The Financial Stuff Organizer (FSO)

If you’d like a head start on gathering and organizing all of this information, I have a set of templates (written in Microsoft Word for easy editing) that you can customize to create your own Financial Stuff Organizer (FSO). A colleague of mine created these templates several years ago, and I think you’ll find the FSO pretty useful as you organize your financial documentation.


Your permanent file should either be stored in a fire-proof safe in your home or place of business, or in a safe deposit box at your bank. In your permanent file, you’ll want to keep the following documents:

  • Social Security card(s)
  • certified copy of your birth certificate(s)
  • passport(s)
  • life insurance policies in force
  • homeowner’s insurance policies in force
  • auto insurance policies in force
  • liability insurance policies in force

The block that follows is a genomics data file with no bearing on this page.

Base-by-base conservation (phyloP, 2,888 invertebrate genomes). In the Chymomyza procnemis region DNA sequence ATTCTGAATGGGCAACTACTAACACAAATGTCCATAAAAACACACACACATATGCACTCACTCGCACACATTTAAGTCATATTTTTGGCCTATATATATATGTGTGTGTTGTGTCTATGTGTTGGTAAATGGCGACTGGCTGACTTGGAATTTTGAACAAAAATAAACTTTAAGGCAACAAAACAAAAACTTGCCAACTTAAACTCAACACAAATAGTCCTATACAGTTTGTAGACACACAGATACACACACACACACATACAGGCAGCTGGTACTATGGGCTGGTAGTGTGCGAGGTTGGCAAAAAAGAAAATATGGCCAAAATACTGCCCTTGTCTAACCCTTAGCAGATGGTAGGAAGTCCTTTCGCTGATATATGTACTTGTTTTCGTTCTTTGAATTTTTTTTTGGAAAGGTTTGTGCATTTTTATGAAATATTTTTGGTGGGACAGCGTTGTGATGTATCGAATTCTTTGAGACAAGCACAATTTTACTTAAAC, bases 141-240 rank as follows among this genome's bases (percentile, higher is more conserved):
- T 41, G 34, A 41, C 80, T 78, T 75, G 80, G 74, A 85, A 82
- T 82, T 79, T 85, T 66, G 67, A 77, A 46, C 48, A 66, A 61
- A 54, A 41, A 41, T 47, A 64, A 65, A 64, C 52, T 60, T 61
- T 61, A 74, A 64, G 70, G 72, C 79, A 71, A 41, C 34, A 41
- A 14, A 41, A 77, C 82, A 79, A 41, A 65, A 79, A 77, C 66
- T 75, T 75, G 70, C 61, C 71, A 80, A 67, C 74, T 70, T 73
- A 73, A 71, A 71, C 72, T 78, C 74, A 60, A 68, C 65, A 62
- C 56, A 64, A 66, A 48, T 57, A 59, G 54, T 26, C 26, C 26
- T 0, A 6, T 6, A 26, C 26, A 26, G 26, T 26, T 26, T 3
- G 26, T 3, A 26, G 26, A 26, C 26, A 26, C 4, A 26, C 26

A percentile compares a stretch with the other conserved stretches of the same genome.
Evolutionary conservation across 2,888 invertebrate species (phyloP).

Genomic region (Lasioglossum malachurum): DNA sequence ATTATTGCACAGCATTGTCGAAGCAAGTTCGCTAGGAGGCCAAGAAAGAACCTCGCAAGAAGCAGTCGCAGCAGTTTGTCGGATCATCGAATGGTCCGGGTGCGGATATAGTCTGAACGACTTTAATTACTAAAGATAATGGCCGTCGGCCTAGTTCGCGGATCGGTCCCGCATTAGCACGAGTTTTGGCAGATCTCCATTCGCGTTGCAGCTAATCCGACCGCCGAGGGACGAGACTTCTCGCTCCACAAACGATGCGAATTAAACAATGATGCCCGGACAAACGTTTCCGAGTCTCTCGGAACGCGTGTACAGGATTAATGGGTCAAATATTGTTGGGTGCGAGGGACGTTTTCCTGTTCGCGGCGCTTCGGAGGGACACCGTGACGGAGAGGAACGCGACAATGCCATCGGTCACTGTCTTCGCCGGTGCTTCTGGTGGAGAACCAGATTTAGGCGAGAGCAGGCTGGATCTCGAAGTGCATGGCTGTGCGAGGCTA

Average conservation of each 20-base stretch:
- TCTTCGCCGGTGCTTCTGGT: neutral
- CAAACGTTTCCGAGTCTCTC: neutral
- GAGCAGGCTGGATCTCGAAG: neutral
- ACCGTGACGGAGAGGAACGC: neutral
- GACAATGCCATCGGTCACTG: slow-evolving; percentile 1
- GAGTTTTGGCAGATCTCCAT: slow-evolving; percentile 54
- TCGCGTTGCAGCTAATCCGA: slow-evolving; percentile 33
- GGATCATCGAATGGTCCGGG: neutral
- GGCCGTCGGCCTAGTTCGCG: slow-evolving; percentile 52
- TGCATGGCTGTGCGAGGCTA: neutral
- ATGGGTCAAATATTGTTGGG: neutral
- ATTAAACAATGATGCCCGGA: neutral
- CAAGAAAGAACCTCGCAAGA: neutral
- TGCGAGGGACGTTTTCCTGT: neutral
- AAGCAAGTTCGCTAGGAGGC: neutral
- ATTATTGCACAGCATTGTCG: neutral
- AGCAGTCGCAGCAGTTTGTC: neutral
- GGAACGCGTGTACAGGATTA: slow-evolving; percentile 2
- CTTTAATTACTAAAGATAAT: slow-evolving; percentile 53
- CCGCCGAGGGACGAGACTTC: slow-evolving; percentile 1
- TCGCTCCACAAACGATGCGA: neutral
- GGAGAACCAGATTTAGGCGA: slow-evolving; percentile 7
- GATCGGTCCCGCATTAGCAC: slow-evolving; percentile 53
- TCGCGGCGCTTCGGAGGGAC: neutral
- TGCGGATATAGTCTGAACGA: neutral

• annuity policies
  • wills and trusts, including living wills
  • community property agreements
  • prenuptial agreements
  • military discharge papers
  • marriage certificates
  • death certificates
  • divorce decrees and related paperwork
  • power of attorney documentation (healthcare and otherwise)
  • citizenship paperwork
  • copies of property deeds and descriptions, along with mortgage closing documentation, title insurance, and records of major improvements to the property
  • any litigation-related or complex insurance claim-related information as mentioned above
  • retirement plan documentation, including beneficiary designation forms (a copy of the form submitted to the custodian)
  • personal health record – including dates of any procedures or major illnesses and treatments
  • any bond, stock or other investment documents that are original certificates – such as Series EE or I savings bonds
  • any partnership agreements, buy-sell arrangements or other continuation documents
  • automobile titles